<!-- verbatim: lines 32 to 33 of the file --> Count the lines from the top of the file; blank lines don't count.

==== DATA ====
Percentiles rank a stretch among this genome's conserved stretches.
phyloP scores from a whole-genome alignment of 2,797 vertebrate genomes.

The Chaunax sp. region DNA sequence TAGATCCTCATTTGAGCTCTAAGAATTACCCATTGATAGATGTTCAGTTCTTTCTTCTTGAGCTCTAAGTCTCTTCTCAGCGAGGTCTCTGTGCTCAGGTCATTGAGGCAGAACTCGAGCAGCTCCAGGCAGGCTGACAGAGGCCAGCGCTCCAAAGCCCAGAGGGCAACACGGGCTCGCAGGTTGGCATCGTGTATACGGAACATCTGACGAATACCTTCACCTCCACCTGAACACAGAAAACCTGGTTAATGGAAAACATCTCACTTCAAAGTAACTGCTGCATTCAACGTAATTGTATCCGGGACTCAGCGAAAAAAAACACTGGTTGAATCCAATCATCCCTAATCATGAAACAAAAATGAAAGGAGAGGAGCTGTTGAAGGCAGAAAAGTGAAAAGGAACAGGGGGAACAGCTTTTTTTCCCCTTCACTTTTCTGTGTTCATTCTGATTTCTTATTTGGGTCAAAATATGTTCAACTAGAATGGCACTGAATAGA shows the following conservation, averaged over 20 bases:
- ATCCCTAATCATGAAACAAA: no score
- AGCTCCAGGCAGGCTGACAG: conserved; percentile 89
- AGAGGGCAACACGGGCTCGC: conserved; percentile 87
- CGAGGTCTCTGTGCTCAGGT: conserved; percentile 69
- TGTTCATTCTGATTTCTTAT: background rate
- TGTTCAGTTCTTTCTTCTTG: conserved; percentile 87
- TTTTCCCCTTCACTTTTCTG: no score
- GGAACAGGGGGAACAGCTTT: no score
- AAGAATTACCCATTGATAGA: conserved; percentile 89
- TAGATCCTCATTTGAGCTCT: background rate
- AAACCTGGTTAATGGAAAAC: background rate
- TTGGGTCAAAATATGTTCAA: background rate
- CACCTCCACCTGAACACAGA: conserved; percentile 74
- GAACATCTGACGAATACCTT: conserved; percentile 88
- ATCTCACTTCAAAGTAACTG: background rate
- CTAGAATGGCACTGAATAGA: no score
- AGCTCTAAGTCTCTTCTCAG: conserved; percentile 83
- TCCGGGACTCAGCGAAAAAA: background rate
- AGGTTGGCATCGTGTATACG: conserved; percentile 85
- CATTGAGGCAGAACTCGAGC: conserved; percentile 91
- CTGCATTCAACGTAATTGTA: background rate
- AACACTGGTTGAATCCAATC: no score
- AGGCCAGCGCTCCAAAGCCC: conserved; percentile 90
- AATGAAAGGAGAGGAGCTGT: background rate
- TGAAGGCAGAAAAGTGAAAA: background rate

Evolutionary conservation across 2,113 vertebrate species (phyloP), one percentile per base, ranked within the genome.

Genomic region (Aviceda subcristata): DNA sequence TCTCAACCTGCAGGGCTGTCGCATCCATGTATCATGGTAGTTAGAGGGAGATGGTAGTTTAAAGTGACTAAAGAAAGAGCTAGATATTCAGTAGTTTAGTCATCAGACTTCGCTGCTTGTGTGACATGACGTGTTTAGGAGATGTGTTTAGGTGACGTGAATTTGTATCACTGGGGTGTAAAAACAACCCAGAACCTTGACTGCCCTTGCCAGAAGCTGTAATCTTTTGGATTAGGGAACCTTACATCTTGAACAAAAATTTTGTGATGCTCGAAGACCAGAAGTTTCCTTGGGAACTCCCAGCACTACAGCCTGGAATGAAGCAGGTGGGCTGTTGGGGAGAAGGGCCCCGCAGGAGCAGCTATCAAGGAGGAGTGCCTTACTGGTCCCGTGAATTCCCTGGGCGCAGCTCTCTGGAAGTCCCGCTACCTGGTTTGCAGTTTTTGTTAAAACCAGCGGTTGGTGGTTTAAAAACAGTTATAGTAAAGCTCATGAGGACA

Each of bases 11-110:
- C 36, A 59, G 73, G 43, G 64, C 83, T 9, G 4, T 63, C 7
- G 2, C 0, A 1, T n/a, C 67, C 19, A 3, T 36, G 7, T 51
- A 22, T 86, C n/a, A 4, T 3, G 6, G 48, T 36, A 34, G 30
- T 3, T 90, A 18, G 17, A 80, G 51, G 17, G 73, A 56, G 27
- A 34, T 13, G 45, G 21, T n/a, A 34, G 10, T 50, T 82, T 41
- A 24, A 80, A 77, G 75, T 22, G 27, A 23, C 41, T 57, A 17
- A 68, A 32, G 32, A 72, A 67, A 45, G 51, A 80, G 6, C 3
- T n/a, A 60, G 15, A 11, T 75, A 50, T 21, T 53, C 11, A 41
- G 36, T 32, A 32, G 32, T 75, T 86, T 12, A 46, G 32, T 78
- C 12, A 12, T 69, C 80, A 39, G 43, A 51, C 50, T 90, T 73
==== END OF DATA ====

- C 36, A 59, G 73, G 43, G 64, C 83, T 9, G 4, T 63, C 7
- G 2, C 0, A 1, T n/a, C 67, C 19, A 3, T 36, G 7, T 51